Academic journal article Child Welfare

A Comparison of Adoptive Parents' Perceptions of Their Child's Behavior among Indian Children Adopted to Norway, the United States, and within Country: Implications for Adoption Policy

Academic journal article Child Welfare

A Comparison of Adoptive Parents' Perceptions of Their Child's Behavior among Indian Children Adopted to Norway, the United States, and within Country: Implications for Adoption Policy

Article excerpt

The Hague Convention on the Protection of Children suggests that intercountry adoption be considered as a permanent care option only after other solutions within the child's country of origin have been exhausted. Data from the Child Behavior Checklist (CBCL) were examined for 478 Indian children ages 4-18 adopted domestically, adopted to Norway, and adopted to the United States. The CBCL has a reported reliability of .9 (Achenbach, 1991; Achenbach & Edelbrock, 1983) and contains five subscales assessing internalizing problems plus a summative Internalizing Scale, and three subscales assessing externalizing problems plus a summative Externalizing Scale. Perceptions of Norwegian, American, and Indian adoptive parents regarding their child's functioning were compared. Children adopted to Norway and the United States were perceived by their parents to be functioning significantly better behaviorally than children adopted within country, while controlling for age of child and gender of adoptive parent completing the CBCL. Policymakers should examine the evidence prioritizing within country adoption over intercountry adoption.

The United Nations Convention on the Rights of Children (CRC) and the Hague Convention on Protection of Children and Co-operation in Respect to Intercountry Adoption (The Hague) provide legal frameworks to protect children from wrongful removal from their birth country The Hague is an international agreement between countries that choose to participate in uniform adoption procedures. The CRC is the first legally binding international policy to incorporate the full range of human rights (see http://www.unicef.org/crc/). Article 3.1 of the CRC states that the best interests of the child should be a primary consideration in all actions concerning the child; Article 21 of the CRC requires that any adoption system ensure that the best interests of the child be the paramount consideration when considering adoption as a placement option (UN Convention on the Rights of the Child Resolution 44/25,1989). The Best Interests of the Child principle refers to systematically considering the needs and interests of the child in all decisions that affect the child (Zermatten, 2010), although best interests are imprecise and never clearly defined.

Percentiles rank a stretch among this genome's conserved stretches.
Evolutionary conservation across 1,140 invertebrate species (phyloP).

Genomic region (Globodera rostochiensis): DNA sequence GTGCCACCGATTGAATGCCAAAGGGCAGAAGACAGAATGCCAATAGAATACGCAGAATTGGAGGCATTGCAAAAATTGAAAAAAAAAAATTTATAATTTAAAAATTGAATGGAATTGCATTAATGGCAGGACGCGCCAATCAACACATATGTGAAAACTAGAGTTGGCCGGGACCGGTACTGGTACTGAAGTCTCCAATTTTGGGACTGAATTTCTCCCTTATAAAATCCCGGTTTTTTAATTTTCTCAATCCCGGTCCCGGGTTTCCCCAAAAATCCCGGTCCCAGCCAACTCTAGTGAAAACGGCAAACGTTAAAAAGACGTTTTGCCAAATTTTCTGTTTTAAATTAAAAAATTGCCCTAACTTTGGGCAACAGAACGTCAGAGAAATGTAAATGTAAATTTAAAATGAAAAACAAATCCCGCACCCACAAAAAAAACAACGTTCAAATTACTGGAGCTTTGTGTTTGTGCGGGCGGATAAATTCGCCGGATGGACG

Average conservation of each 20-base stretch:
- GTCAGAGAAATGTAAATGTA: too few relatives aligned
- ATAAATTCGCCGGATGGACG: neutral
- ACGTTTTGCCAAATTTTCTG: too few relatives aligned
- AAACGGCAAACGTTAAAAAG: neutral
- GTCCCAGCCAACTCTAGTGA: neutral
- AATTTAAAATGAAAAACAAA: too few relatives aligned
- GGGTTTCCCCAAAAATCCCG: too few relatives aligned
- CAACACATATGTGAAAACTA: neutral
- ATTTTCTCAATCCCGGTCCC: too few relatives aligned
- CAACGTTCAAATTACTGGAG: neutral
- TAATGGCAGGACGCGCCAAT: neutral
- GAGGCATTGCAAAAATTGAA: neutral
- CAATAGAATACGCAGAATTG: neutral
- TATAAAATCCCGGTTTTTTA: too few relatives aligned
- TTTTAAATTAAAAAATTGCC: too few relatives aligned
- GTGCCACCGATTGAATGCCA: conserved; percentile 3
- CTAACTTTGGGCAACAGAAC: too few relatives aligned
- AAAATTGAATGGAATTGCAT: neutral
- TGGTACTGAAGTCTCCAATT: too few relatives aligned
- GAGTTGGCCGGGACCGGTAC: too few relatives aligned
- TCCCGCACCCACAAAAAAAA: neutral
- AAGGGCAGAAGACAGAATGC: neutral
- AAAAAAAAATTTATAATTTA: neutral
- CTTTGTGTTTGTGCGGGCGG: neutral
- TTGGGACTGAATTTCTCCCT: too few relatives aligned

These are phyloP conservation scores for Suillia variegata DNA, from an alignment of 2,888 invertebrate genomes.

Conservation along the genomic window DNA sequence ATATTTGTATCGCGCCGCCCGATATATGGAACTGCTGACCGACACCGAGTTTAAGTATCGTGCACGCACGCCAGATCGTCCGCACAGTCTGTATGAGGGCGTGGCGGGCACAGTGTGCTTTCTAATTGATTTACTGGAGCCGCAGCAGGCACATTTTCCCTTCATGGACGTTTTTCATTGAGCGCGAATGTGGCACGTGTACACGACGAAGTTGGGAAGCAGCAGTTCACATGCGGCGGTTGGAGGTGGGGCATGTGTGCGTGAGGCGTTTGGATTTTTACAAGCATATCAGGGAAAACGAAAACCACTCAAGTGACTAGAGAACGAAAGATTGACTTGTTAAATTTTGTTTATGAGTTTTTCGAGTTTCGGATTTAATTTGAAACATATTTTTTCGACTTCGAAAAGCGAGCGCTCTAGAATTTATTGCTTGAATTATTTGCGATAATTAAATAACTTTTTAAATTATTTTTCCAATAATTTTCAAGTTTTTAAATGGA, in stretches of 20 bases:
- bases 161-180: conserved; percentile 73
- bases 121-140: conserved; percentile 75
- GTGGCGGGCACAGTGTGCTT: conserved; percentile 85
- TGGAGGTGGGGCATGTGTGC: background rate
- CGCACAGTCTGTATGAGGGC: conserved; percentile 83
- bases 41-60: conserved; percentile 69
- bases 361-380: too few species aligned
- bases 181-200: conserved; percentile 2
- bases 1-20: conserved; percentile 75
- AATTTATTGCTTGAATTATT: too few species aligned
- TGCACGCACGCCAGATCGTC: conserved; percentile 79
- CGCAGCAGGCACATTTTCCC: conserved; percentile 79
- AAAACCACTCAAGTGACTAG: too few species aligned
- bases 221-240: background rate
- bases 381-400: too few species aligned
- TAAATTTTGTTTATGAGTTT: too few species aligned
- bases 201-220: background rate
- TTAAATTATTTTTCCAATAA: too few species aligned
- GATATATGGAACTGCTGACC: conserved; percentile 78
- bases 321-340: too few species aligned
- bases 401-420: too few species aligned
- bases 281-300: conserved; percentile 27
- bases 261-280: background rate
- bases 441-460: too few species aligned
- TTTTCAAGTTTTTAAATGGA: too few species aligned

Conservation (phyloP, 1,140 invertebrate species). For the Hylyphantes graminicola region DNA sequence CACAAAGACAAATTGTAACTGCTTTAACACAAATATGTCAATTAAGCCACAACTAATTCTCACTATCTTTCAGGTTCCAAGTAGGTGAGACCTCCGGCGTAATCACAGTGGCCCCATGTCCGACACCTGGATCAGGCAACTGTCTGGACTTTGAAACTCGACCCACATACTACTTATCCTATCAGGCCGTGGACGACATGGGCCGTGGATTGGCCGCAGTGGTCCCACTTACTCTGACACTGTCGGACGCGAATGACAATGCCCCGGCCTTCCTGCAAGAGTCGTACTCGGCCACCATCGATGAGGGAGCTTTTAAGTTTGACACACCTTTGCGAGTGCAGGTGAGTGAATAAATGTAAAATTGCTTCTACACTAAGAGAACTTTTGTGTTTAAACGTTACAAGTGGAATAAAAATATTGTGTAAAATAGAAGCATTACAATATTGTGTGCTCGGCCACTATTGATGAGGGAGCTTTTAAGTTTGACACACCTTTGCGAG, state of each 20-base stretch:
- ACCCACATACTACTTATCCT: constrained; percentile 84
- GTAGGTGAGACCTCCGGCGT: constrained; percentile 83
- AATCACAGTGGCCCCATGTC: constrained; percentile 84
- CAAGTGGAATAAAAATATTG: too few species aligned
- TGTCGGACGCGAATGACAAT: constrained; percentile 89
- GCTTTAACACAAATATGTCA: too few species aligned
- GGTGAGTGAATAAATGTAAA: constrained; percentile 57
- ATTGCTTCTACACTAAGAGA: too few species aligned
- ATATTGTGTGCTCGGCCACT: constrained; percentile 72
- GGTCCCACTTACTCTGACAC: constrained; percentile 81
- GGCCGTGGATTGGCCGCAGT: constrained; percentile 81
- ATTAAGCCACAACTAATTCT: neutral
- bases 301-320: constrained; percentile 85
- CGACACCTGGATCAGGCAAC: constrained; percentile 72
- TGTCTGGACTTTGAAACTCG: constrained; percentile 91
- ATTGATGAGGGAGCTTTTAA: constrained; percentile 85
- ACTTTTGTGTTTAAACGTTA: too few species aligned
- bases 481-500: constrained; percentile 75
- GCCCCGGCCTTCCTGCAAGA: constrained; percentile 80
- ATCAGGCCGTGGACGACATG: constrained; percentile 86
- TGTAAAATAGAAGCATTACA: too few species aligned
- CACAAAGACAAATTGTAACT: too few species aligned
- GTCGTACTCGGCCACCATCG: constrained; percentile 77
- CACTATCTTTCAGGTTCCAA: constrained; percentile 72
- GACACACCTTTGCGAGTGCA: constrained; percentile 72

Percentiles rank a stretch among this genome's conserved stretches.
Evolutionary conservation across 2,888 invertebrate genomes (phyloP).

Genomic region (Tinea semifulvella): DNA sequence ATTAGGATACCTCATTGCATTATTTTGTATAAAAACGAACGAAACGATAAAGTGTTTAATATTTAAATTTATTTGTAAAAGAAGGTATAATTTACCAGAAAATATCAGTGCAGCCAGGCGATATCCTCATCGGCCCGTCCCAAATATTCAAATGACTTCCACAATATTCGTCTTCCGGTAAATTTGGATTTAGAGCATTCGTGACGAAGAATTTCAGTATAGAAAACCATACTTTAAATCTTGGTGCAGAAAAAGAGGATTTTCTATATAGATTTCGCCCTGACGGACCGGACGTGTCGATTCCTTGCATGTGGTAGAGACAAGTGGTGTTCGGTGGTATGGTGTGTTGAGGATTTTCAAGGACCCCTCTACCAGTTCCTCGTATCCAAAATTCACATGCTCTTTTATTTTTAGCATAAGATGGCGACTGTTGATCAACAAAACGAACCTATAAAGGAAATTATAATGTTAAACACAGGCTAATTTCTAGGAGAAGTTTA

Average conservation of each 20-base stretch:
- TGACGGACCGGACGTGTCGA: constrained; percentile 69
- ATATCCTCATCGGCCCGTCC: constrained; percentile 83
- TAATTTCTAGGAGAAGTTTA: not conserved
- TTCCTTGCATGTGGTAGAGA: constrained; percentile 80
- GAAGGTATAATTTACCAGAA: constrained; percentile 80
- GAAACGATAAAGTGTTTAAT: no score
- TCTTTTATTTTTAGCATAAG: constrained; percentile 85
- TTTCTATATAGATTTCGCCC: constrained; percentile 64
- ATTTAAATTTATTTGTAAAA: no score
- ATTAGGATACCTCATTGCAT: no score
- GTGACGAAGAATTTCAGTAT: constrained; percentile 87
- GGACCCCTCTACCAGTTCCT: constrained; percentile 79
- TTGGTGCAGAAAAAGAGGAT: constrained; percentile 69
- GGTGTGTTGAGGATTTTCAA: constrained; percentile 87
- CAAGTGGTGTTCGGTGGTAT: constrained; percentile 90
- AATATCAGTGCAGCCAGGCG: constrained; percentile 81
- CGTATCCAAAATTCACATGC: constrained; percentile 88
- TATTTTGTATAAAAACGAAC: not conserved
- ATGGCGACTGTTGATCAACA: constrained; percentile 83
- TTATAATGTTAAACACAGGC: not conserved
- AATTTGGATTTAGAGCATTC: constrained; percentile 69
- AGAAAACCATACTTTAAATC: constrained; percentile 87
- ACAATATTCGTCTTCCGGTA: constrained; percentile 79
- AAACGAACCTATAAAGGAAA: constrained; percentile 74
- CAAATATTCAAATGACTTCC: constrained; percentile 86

The first aim of this study was to examine and compare the perceptions of domestic and intercountry adoptive parents, who had adopted a child from India, regarding their adoptive child's psychosocial functioning as measured by the Child Behavior Checklist (CBCL). The second aim was to consider the strengths and limitations of these data as systematic evidence to inform policy decisions regarding the best interests of the child in domestic and intercountry adoption.

Policy Issues

Carlson (2010,2011) suggests that the CRC and The Hague disagree over the proper role of intercountry adoption in addressing the needs of children and their families. One aspect of this disagreement is the debate between the terms primary and paramount in decisionmaking about children. Primary consideration has been interpreted, in this context, as demanding adoption for children deprived of a family environment (Carlson, 2010-2011). Paramount has been interpreted to allow decisionmakers to balance the best interests of the child against other primary considerations of the country's own choosing-such as religious, cultural or economic considerations (Lees 6c Wilkie, 1999).

In this context, adoption is one of several suitable placements for children deprived of a family, along with foster care and group care (Carlson, 2010-2011). Carlson suggests that three groups dominate the debate: cynics of intercountry adoption, critics of intercountry adoption, and advocates of intercountry adoption. Cynics decry any endorsement of intercountry adoption. For example, Baroness Nicholson, a former European Parliamentarian, is a prominent advocate against intercountry adoption, tying Romania's entrance into the European Union to eliminating intercountry adoption (Carlson, 2010-2011). …

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